It has been one year since the massacre at Sandy Hook Elementary School in Newtown, Connecticut. Having grown up 20 minutes south, with family members connected to teachers and victims alike, I have a difficult but incessant interest with what happened on December 14, 2012. No book can answer the question we all need to have answered when it comes to mass violence such as what was committed that day. How do we make sure that this will never happen again?
Even with all the information released by the police (the State’s Attorney in charge of the case is someone I grew up with) in the last week or so, that answer, if it exists at all, is still far from being determined. Matthew Lysiak, a New York Daily News reporter who moved to Newtown in the wake of the shootings to live there and get the story behind the horrors, tries to answer that question, and so many more, in NEWTOWN: An American Tragedy.
"As a parent who also loves this country, I hope that we all will continue in dialogue towards a more peaceful and respectful place, discussions not bogged down in constitutional politics but filled with the earnest yearnings of human beings who only want to live together in peace and harmony."
Like the plethora of books that lined bookstore shelves after 9/11, the scent of death still pervades, and the sense of weirdness one feels about having any lingering interest in reading the details of that nightmarish morning and its aftermath masks the public’s hungry thirst for information. Steering clear of all the strange and horrible conspiracy theories that abound on the Internet in regards to the incident, Lysiak takes the reader quietly from moment to moment, from the mornings of those who lost their lives that day to the formidable efforts made in their memory by the family that the children and teachers left behind. Knowing what the children had for breakfast or the streamlined and thoughtful pursuit of victims by Adam Lanza through the school’s halls doesn’t make the fact that it happened any less heartbreaking and resoundingly difficult.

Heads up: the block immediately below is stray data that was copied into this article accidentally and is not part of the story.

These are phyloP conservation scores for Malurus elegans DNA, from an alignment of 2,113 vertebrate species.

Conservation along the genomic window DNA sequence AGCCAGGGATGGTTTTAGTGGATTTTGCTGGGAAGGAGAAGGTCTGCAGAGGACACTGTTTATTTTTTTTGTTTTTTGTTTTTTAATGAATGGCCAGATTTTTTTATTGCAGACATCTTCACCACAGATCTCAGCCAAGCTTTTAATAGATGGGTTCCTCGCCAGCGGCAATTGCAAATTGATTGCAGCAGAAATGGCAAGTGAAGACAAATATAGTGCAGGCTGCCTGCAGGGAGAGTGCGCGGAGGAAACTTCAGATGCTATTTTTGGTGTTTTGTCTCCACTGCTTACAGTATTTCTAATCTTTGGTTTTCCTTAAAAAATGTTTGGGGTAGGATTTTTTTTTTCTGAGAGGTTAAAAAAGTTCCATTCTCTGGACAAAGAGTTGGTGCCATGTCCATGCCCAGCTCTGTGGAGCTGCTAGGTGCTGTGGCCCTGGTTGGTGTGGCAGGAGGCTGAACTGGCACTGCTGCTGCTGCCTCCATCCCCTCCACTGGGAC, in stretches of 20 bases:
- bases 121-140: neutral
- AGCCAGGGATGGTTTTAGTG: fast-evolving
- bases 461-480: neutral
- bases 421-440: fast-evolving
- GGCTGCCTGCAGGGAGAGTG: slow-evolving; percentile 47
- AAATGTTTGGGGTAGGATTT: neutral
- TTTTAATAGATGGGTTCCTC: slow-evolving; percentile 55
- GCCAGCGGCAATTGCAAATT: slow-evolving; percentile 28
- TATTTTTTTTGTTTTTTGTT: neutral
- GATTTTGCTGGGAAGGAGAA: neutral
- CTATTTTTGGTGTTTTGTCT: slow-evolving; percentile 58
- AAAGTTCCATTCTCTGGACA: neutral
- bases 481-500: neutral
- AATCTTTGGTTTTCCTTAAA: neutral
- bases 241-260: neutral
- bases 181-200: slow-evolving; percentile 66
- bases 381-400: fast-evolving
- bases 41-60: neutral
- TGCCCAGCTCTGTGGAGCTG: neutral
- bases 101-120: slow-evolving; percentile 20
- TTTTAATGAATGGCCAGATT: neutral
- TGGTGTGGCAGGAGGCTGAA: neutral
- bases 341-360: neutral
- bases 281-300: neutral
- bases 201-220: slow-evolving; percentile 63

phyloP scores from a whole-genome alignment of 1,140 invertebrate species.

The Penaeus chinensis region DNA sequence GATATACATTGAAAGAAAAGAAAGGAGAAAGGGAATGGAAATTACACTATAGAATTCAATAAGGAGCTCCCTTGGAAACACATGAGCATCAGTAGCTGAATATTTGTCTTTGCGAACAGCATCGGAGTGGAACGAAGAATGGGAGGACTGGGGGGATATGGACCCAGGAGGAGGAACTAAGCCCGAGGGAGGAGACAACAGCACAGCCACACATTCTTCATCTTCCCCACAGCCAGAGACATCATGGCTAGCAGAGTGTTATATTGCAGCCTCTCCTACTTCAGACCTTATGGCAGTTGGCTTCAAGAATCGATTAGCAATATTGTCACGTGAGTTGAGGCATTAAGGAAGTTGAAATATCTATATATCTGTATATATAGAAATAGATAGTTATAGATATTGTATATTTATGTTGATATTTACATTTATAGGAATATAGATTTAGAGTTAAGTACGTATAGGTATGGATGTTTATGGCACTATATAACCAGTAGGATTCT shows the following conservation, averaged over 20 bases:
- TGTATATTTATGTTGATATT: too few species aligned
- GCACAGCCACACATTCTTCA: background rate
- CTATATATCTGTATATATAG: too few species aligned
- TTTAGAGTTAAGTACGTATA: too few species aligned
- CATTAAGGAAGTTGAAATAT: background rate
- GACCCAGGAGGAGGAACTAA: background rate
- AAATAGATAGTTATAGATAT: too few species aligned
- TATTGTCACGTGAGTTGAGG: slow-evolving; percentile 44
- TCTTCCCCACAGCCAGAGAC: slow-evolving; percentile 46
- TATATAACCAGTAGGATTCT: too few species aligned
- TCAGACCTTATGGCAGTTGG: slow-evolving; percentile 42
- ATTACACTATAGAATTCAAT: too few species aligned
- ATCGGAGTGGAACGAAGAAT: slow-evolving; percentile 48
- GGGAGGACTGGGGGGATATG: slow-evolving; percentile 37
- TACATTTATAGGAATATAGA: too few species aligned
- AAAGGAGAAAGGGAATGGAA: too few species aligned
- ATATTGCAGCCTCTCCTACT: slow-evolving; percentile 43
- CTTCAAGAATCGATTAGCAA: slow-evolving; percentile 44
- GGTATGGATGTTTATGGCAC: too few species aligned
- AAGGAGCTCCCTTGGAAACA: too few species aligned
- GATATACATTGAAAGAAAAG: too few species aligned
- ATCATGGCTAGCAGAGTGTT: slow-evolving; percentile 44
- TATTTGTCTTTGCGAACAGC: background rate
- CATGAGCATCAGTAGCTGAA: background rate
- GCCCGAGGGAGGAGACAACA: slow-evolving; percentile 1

NEWTOWN has no pictures, since photos of the crime scene have not been released. Lysiak is a tabloid journalist; he doesn’t gussy up the situation and create poetry out of the madness and sadness. Instead, he gives you emotionally wrenching information without cowtowing to the type of response usually expected in the relaying of such experiences: maudlin, God-ridden text that makes everything you are reading about even worse.
This is a document. A document of one horrific day and what comes after it. One horrific day and what came before it. The Connecticut governor’s touching speech, President Obama’s carefully uttered words of solace, the testimonials of parents and teachers and Newtown residents, are all recorded here, factually, just the way they were spoken last year. But it’s after all the documentation that the book actually becomes something that might intrigue a random reader who doesn’t want to relive the tragedy itself.
The end of the book is both a “what if” about Nancy Lanza and her parenting skills, which is somewhat tawdry and doesn’t serve a definitive purpose since it’s all conjecture, and a “what now,” in which people who are supposed to know how these things work comment and develop theories of their own on the future impact of these senseless killings. Psychologists discuss violence in our society, and eventually the real message of NEWTOWN is clear: it is up to America and each and every American to decide whether or not this is going to happen again.
As a parent who also loves this country, I hope that we all will continue in dialogue towards a more peaceful and respectful place, discussions not bogged down in constitutional politics but filled with the earnest yearnings of human beings who only want to live together in peace and harmony. In that, NEWTOWN carries with it a positive gift during this holiday season, darkened by the specter of all those lives lost just one year ago.
Reviewed by Jana Siciliano on December 13, 2013